Privacy commissioner wants power to impose 8-figure fines against offenders

TORONTO – Canada’s privacy commissioner Jennifer Stoddart says she’s tried naming and shaming some of the world’s largest companies into respecting the privacy of Canadians.

But, she admits, it hasn’t really worked.

So she wants to hit them where it hurts: on companies’ bottom lines.

Stoddart wants Canada’s Federal Court to have the power to impose punishing penalties when organizations run afoul of privacy laws. And not a slight slap on the wrist that companies can budget for, she’s talking fines in the neighbourhood of eight figures.

Pointing to a record-high US$22.5 million fine successfully levied against Google last year by the U.S. Federal Trade Commission, Stoddart says there’s no reason Canada can’t be just as tough.

“That kind of fine gets the attention of the organization the way my requests to change their practices and give us a report doesn’t,” says Stoddart, who has previously called for fines without stating how big they should be.

“I think that’s what’s needed. You need something to capture the attention of (companies about) the importance of Canadian regulation for operating in Canada with Canadians’ personal information. It has to be significant enough so that investors, financial analysts and so on will go, ‘Whoops, what’s happening here?'”

Stoddart’s comments followed a speech at a conference in Toronto hosted by the Canadian chapter of the International Association of Privacy Professionals, where she released a position paper suggesting that the Personal Information Protection and Electronic Documents Act is weak, outdated and in need of a major update.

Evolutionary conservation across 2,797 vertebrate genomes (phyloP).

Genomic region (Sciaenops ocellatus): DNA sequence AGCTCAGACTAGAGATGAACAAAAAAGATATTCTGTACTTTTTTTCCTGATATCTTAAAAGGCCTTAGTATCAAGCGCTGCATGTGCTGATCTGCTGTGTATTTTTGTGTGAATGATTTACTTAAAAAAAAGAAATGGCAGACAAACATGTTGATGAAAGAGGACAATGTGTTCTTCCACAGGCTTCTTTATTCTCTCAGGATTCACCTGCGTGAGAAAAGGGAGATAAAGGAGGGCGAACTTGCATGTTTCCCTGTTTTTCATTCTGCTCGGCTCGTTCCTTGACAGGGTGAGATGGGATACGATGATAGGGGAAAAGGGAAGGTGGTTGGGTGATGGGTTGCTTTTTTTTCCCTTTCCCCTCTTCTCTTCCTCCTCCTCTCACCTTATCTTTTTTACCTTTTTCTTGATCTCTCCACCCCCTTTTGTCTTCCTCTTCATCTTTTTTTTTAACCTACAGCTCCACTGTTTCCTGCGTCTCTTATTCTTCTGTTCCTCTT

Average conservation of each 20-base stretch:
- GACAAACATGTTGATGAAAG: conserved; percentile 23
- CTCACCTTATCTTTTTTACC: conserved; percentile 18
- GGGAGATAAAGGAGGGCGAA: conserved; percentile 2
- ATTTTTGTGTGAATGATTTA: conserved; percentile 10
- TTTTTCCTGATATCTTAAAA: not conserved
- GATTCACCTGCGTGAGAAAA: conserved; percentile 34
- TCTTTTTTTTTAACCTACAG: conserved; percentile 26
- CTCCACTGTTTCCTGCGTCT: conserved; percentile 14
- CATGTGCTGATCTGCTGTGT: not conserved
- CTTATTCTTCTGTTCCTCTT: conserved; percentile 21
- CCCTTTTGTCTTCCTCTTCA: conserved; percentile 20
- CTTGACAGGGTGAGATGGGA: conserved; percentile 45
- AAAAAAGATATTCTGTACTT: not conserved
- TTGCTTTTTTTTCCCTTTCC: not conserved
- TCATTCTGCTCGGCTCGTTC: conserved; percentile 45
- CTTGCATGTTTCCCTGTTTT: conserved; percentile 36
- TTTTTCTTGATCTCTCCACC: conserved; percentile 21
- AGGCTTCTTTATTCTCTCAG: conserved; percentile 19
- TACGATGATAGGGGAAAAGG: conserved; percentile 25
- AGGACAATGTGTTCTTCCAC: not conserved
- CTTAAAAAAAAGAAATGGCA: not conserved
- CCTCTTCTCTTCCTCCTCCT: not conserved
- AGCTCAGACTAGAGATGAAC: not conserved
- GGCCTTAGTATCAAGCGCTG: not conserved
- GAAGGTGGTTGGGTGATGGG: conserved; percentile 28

She noted the act came into effect before Facebook and Twitter were launched and before legislators could imagine the implications of technologies like Google’s Street View.

Among the recommendations in her paper are calls for a range of financial penalties that could be imposed by Federal Court, the ability to order organizations to halt privacy-infringing activities, and a requirement that companies report breaches of personal information.

Stoddart, whose mandate is due to expire in December after 10 years on the job, said the federal government has shown interest in privacy issues but she doesn’t know how her successor will fare in working toward stronger regulations.

“Certainly a lot of respect has been shown to my office, whether these changes make it to the legislative agenda sooner or later I can’t predict, but I do predict that eventually Canada will have to move,” she said.

Stoddart has won major victories in convincing companies such as Facebook and Google to adapt their practices to Canadian law, but she noted that the fight to keep companies onside is never-ending.

“The challenge for us is they’re always coming up with new products and these products always tend to push the boundaries,” she said.

“The privacy landscape is changing, there’s increasing and new technologically challenging threats to privacy, and in order to make organizations more aware of their privacy obligations I think we need some more incentives. Presently, there are none.”

Stoddart’s position paper “The Case for Reforming the Personal Information Protection and Electronic Documents Act”: